Saiki said lawmakers will have had an opportunity to cool off since the regular session ended, noting that “the issue got pretty emotional.” He said he’s committed to working with Kouchi to find a compromise, and will be talking to the tourism industry before the special session convenes, since hotels would be affected by a TAT increase.
In a recent Civil Beat poll, 30 percent of Oahu respondents preferred increasing the TAT and getting the tourism industry to foot more of the bill, while 24 percent preferred a mix of tax increases and 23 percent supported extending the GET surcharge. Another 18 percent said they did not want any sort of tax increase, even if it meant that the project would not be finished.
Congresswoman Colleen Hanabusa, the former HART board chair, commended legislative leaders for announcing their intent to call a special session.
“I know Sylvia Luke, and others, worked very hard last session to craft such legislation and I am sure that Donovan Dela Cruz’s historical knowledge of the rail project from his days on the Honolulu City Council will be helpful during this special session,” she said in a statement Monday.
Even though a section of the rail line was tested recently, it’ll still be many years before the trains carry passengers.
Cory Lum/Civil Beat
Saiki said he and Kouchi’s letter to the FTA was done in an effort to help Hawaii’s congressional delegation assure the feds that the funding issues will be resolved and the project will be completed.
U.S. Sen. Brian Schatz called it “a highly encouraging sign.”
“It is important that state and local governments continue to work together to ensure funding obligations under the (federal) full funding agreement will be met so that work on rail will be completed as agreed,” Schatz said in a statement. “I will continue my efforts to ensure that FTA understands our commitment to this critical project.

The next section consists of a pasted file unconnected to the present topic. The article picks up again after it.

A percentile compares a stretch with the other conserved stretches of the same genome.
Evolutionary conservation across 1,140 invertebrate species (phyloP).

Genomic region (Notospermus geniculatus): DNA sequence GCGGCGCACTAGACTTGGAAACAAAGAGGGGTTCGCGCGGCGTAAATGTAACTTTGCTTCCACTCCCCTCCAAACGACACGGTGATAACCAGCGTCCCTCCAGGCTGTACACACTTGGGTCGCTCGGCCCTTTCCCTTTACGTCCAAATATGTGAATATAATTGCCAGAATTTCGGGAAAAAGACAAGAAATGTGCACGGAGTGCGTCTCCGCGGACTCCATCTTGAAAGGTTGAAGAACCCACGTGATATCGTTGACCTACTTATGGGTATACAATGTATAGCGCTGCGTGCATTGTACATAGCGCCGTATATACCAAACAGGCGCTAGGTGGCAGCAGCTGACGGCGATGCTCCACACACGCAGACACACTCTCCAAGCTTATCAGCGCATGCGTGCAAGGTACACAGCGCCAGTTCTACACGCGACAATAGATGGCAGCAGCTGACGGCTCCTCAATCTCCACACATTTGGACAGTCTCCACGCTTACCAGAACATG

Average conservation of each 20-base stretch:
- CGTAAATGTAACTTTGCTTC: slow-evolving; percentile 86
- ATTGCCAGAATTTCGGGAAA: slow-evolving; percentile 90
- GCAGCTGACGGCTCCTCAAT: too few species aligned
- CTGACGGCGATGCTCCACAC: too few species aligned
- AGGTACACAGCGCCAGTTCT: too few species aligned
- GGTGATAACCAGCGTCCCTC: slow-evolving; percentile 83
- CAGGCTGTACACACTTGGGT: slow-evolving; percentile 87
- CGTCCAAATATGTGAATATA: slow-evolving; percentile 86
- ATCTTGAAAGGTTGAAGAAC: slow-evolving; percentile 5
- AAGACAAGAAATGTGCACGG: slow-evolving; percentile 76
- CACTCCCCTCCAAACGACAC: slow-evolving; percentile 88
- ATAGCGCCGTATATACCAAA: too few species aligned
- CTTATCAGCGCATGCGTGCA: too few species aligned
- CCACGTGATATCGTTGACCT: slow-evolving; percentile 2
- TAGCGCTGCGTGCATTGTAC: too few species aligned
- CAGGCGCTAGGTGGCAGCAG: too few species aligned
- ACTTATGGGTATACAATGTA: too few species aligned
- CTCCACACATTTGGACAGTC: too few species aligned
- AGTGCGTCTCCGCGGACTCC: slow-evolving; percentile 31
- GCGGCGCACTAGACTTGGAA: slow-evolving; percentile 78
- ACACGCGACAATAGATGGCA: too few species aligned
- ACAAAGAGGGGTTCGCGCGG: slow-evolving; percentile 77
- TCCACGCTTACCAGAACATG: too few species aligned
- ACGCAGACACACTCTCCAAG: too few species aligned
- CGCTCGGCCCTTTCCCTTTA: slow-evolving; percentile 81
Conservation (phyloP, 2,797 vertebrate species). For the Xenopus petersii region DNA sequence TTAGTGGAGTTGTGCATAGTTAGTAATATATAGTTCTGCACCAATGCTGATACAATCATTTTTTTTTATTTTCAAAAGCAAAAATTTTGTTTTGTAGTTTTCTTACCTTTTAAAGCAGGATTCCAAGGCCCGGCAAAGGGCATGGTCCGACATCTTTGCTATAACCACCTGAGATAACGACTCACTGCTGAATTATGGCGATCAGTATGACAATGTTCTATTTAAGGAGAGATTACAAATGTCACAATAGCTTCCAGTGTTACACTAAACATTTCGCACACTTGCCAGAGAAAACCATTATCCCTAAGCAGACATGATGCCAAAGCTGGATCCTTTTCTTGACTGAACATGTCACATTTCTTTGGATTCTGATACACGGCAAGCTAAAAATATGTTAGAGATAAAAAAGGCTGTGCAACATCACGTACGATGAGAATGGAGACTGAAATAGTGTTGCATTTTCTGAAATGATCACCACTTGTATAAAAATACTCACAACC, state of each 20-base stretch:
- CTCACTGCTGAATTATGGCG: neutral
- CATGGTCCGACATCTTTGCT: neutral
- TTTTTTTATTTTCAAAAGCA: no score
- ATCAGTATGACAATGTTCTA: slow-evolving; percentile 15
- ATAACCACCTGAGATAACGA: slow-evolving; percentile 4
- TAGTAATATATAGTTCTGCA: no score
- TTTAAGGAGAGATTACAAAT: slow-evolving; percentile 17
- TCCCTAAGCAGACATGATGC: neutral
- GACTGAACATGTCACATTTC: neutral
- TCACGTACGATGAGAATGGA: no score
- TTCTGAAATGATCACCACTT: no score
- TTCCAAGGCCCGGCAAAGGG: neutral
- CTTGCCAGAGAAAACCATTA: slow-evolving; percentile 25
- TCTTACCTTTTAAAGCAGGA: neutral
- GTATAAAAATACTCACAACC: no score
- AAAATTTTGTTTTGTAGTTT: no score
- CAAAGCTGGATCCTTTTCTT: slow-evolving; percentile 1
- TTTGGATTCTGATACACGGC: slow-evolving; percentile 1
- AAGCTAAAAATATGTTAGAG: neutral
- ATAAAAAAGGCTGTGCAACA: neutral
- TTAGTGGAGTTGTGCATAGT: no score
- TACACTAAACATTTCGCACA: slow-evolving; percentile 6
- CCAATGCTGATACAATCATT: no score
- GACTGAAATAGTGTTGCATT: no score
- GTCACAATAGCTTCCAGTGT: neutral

Other Session Topics Possible
Saiki underscored that “rail is a city project.”
“It is not a state project,” he said. “It is the city’s responsibility to provide the financing to complete this project.”
City Council Chair Ron Menor said in a statement that the council was encouraged by the Legislature’s intent to hold a special session.
“The City Council recently approved up to $350 million in new bond financing for the project but we need more help,” he said. “Our members will continue to work with our colleagues across the street to come up with an agreement that is acceptable to a majority of the project’s stakeholders and the community.”
Saiki said the council’s vote on issuing bonds did not factor into the decision to announce the intent to call a special session. He noted the council would still need to vote again to issue any bonds, and that the bond amount actually totaled $207 million, not the $350 million that was reported.
The special session will last at least five days, the minimum needed procedurally for the House and Senate to consider a bill and vote to approve it, Saiki said.
The public will have an opportunity to testify on whatever measure is proposed, said House spokesperson Carolyn Tanaka.
It’s unknown if the Legislature will take up any other issues during the special session, such as appointments or potential veto overrides.
Gov. David Ige, whom Saiki said “quietly asked” legislative leaders to resolve the rail issue, has until Monday to announce the list of bills he intends to veto. He then has until July 11 to actually veto any of those bills — or let them become law.
Saiki said there are no “optimal dates” to hold the special session. He said that he and Kouchi are working with House and Senate members to see what dates might work best.
The special session will likely cost at least $10,000. Last year, the Legislature met for three days to override a veto and it cost $10,150. Each non-Oahu member who was counted as present during a floor session is paid $175 a day.
Read the letter from Kouchi and Saiki to the FTA chief below.